MIAMI – Condor Flugdienst (DE) is set to receive €550m in loans from the German government and the state of Hesse to help it weather out the coronavirus crisis. The loans are to be issued through the state-owned KfW investment bank.

In today’s statement, DE said the state aid was comprised of a €294m loan plus €256m to refinance an earlier government bridging loan, as the German Economy Minister Peter Altmaier said authorities would stand by Condor “through this difficult time”.

According to a report by the AFP, Altmaier reiterated that the company had been operationally healthy and profitable in normal times and had good prospects for the future.

In January, LOT (LO) offered to buy DE for US$328m, but at the beginning of this month, the Polish carrier was dealing with contingents on certain financial guarantees with which the government did not coincide.

A lifeline after an imminent collapse


The health of DE became worrisome after its owner corporation, Thomas Cook, which has a 49% stake in the carrier, collapsed in September 2019. By that time, DE asked for a US$415m rescue loan that was granted with the arrangement that the Polish Aviation Group (PGL) would repay such debt.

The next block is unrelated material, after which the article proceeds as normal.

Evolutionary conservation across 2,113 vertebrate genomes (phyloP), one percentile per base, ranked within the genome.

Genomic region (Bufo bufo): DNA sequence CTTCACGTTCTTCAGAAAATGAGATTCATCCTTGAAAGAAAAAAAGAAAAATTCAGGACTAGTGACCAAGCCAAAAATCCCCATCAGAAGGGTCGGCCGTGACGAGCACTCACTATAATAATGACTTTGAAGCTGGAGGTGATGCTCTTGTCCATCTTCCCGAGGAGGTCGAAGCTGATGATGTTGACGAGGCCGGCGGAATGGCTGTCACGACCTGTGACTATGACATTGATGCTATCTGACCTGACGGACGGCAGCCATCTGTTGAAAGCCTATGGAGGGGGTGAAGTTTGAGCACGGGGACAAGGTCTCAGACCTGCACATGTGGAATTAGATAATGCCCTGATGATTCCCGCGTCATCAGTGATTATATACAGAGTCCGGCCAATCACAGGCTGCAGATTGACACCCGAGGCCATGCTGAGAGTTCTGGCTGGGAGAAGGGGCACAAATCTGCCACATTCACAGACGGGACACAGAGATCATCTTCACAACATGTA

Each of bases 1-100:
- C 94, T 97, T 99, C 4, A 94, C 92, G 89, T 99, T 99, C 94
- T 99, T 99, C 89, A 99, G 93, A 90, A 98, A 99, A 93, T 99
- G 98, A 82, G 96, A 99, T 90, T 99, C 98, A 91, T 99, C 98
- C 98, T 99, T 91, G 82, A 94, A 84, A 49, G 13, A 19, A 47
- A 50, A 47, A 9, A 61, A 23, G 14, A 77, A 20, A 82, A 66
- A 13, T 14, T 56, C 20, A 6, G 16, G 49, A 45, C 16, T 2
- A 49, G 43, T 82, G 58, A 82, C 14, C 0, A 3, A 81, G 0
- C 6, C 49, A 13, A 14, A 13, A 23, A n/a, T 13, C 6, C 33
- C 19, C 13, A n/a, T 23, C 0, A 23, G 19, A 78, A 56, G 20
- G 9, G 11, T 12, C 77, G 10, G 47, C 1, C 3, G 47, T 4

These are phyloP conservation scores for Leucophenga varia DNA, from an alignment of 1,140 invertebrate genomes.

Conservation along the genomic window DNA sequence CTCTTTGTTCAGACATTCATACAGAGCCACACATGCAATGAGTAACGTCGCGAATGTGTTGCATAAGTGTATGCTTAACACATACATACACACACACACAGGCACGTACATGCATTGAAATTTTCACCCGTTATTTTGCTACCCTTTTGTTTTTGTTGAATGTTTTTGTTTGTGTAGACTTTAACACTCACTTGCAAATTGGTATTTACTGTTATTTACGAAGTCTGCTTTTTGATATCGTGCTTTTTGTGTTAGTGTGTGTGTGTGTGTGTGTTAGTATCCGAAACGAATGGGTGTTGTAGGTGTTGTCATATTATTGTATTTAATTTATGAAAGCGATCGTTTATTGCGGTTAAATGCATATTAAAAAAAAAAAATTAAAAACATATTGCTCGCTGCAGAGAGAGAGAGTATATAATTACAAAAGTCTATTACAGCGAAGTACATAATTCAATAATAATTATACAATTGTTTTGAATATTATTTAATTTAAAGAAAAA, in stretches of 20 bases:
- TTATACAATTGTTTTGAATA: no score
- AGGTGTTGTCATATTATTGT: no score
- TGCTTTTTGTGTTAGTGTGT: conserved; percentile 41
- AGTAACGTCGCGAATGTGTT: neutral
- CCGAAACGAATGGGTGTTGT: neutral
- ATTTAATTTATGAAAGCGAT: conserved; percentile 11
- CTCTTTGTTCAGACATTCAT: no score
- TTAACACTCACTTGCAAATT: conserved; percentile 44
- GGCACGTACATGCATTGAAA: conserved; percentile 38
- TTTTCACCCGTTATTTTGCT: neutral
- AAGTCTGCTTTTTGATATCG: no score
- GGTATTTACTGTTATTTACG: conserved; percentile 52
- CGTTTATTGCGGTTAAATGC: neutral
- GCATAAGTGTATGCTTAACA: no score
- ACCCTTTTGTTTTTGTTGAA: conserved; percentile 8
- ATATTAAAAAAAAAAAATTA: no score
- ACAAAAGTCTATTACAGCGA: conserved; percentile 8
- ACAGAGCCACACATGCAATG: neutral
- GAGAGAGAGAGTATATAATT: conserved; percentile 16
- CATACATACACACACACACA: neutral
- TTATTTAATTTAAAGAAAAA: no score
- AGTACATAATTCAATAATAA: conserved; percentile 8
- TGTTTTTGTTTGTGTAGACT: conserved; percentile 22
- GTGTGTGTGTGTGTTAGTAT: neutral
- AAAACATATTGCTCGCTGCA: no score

However, the German government was set to nationalize DE as the deal between the carrier and PGL seemed likely to collapse due to the COVID-19 crisis.

At the time, neither DE, which employs some 4,900 people, PGL nor the national administration made any final decision as the German carrier said it was in talks with the parties involved.

Today, DE has the backing of the European Commission, giving Condor’s lifeline the green light to secure the new state loan and the refinancing of the previous one.

EU competition commissioner Margrethe Vestager stated that the state-guaranteed €550m loan would allow Germany to compensate DE “for part of the damage suffered due to the coronavirus outbreak.”

Berlin’s €1.1b pledge


According to the AFP, Berlin has pledged more than €1.1b in support for companies and employees, with Altmaier vowing that no healthy company should go under because of the coronavirus crisis.

Deutsche Lufthansa AG, the largest German airline, agreed this month on the first restructuring package following the heavy disruption caused by the COVID-19 pandemic. The package entails a significant withdrawal of aircraft from its fleet, needing state support to stay afloat in 2020.

Founded in 1956, Condor carries 10 million passengers annually to the Mediterranean, Canada, the US, and the Caribean.